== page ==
The whiteboard has long been a great tool for brainstorming and presenting ideas. But its inability to transfer and integrate its ideas and contents onto our work devices limited its greatness. That’s been slowly changing now with the introduction of digital whiteboards like the Microsoft Surface Hub and now Google Jamboard.
Google JamBoard Specs
Google Jamboard is a cloud-based digital whiteboard designed specifically for people who work in a collaborative environment. It runs Google’s G Suite ‘s services offering access to Google Docs, Sheets, Slides, and Photos as well as integrating with Google Drive. Jamboard runs a custom OS built on top of the Android 6.0 Marshmallow OS.
The Jamboard hardware comprises a 55-inch, 4K monitor, with a wide angle 1080P webcam. On the rear and right side of the monitor are the HDMI 2.0, USB Type C, USB 3.0, ports, an audio connector, and an Ethernet input. Also included in the package are 2 passive stylus devices and a whiteboard eraser. On the left side of the device is the power button, a source input, and volume buttons.
How it Works
To start a collaborative whiteboard session or Jam, users connect directly with the device or use companion apps to do it. While operating the Jamboard, users can make use of the stylus to sketch, draw or write on the board. But using the fingers, other stylus devices or soft objects should work fine as well.
Using the Jamboard is also a simple streamlined process. Anyone who has a G Suite account can click on the screen and start a session right away. They can then invite other G Suite account holders to join in the session. The companion apps themselves are highly useful allowing users to make edits, place markings, and participate remotely via Google Hangout. Users who don’t have the companion apps on their smartphones can participation in a View-Only mode via a web link.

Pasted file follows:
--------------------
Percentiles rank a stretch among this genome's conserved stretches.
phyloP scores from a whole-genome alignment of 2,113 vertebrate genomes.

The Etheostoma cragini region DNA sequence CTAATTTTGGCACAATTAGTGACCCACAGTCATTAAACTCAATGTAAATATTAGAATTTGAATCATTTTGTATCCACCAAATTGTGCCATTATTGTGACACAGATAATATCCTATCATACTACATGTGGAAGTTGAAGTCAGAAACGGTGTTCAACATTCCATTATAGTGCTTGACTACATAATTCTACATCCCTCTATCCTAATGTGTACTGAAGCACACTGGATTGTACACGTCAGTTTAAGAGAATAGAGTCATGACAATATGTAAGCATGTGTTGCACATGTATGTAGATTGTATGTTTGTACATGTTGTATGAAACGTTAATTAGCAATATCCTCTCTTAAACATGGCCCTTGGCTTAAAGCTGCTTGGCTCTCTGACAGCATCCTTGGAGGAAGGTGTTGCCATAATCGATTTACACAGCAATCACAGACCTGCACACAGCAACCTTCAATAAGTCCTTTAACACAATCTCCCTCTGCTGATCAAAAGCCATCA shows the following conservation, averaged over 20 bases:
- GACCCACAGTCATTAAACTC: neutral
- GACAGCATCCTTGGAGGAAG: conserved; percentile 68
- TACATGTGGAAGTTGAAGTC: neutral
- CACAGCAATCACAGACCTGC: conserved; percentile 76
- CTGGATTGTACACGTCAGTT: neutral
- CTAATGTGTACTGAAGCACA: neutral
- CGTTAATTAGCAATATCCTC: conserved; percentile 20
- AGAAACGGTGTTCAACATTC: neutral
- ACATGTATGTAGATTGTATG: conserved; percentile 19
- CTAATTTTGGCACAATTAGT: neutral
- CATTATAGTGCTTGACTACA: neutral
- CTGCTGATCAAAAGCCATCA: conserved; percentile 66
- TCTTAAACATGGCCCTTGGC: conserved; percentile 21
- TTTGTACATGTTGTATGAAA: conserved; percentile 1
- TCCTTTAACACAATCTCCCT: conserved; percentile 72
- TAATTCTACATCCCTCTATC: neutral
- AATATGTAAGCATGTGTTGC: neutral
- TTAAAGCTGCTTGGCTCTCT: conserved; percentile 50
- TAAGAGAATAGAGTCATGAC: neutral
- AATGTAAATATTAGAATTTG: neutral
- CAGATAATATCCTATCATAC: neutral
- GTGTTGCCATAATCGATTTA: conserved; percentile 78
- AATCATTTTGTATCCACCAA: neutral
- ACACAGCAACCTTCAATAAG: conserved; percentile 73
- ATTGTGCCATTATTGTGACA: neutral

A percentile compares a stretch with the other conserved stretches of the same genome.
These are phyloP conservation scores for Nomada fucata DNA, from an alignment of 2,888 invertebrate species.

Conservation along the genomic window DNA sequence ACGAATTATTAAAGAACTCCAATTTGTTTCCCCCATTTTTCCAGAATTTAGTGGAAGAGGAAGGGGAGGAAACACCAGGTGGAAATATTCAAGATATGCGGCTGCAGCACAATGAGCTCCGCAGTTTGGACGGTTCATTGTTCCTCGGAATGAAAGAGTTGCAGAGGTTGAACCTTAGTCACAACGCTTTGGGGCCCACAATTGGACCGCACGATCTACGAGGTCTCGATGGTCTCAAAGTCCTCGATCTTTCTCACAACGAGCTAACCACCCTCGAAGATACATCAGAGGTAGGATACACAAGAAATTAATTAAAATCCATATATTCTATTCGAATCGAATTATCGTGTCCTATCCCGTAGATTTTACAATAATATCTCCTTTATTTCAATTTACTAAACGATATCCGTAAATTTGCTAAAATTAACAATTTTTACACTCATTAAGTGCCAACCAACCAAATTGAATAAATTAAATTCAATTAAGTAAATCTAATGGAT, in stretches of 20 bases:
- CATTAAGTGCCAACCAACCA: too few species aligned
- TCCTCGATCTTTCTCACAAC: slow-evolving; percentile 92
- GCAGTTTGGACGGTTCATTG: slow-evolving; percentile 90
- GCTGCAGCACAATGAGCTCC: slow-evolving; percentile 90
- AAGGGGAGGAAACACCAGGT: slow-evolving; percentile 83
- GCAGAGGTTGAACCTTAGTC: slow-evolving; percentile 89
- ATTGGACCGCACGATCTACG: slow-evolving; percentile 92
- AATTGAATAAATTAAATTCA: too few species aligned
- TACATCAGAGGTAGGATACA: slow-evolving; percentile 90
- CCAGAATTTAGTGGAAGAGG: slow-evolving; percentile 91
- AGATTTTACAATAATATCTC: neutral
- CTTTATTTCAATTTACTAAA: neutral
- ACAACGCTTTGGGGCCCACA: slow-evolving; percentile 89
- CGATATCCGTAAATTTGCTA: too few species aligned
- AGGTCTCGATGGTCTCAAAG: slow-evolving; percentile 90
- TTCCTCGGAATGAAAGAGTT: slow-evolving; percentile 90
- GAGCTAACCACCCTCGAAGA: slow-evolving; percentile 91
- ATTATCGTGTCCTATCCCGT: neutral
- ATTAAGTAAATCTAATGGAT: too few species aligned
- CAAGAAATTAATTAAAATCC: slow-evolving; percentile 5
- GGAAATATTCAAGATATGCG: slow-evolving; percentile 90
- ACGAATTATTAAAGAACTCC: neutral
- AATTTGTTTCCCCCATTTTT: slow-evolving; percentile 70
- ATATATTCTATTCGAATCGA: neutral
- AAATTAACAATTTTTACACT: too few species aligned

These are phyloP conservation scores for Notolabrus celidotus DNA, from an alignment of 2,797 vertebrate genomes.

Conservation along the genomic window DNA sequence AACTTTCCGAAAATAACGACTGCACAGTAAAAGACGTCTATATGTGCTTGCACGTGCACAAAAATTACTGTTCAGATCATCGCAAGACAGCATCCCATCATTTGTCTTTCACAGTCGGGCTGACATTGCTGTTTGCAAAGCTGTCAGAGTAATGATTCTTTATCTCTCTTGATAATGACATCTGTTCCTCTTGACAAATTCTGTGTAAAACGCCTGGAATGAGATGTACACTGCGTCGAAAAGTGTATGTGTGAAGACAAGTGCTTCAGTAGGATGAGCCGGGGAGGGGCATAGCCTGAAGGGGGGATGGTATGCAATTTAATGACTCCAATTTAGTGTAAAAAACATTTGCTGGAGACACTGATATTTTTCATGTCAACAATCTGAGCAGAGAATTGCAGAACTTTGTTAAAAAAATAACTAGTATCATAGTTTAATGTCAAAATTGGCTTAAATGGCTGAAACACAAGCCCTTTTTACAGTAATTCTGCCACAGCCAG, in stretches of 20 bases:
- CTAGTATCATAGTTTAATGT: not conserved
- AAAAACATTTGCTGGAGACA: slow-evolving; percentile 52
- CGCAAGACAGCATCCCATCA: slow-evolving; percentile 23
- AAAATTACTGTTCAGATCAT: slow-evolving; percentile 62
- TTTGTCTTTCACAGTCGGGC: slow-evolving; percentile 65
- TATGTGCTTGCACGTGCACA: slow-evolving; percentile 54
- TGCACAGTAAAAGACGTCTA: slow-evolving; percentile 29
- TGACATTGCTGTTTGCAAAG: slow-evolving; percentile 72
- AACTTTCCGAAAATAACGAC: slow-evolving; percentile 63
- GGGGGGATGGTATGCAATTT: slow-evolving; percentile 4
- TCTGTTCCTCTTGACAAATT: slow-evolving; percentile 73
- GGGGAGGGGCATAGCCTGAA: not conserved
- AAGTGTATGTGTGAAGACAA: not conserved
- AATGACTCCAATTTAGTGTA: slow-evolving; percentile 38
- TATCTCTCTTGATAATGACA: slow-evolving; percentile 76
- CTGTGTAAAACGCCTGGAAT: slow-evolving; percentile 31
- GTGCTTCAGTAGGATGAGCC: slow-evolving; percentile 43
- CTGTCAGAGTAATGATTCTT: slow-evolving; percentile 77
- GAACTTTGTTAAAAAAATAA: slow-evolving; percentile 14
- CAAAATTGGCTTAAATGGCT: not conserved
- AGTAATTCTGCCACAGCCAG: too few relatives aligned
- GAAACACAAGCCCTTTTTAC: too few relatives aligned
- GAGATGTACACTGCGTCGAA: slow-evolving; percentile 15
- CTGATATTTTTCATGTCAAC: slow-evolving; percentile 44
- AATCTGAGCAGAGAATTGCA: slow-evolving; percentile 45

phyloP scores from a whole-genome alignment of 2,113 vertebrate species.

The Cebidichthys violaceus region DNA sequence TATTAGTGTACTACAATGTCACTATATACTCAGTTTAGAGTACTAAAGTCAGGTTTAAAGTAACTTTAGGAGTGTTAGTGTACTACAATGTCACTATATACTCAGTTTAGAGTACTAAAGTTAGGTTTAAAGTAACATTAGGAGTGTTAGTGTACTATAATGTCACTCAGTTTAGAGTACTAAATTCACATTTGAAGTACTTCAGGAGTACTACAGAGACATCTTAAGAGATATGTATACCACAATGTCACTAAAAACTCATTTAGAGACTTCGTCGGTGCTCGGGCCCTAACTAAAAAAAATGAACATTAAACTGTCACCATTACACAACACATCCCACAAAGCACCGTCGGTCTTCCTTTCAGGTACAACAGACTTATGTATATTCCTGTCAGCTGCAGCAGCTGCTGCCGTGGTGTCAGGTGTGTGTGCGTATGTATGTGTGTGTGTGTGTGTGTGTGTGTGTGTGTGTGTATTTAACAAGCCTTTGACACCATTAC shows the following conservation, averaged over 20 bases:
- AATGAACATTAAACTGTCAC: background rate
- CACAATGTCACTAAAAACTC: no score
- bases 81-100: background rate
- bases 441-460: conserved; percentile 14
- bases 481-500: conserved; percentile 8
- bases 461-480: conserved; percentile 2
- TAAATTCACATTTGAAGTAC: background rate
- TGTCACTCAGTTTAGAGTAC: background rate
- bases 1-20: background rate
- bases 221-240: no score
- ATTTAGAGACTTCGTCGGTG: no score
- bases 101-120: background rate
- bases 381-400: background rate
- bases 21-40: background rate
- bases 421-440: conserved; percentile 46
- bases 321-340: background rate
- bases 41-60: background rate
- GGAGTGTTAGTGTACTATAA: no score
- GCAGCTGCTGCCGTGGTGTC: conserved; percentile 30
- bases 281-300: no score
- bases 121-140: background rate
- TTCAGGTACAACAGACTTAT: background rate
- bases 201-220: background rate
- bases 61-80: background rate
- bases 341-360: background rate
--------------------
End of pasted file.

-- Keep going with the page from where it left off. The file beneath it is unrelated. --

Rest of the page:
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Jamboard allows users to access third party web content but does not currently allow using more than 1 application simultaneously. So if a couple of apps are open and one user wanted to place a marker on, say Google Maps but another user was already making notes on the screen on another app, the first user will have to wait until the other person finishes the task before setting the markings.
One cool feature that users will appreciate with the Jamboard is the Handwriting Brush feature, which basically converts illegible, messy text into perfectly readable blocks of text with great fonts. The effect is instantaneous and great to look at, as you probably noticed in the demo.
Here’s a YouTube video introducing the Jamboard.
Jamboard Launch Trailer
The Jamboard will cost around $6000 without the stand and will be available in the first half of 2017. It does look quite exciting and with Google promoting developers to create apps for the Jamboard, it looks like the Jamboard is out to shake the monopoly of the Microsoft surface Hub and make business collaboration and conferencing a whole lot fun and useful!
Visit the official website to learn more about the device. Link below.
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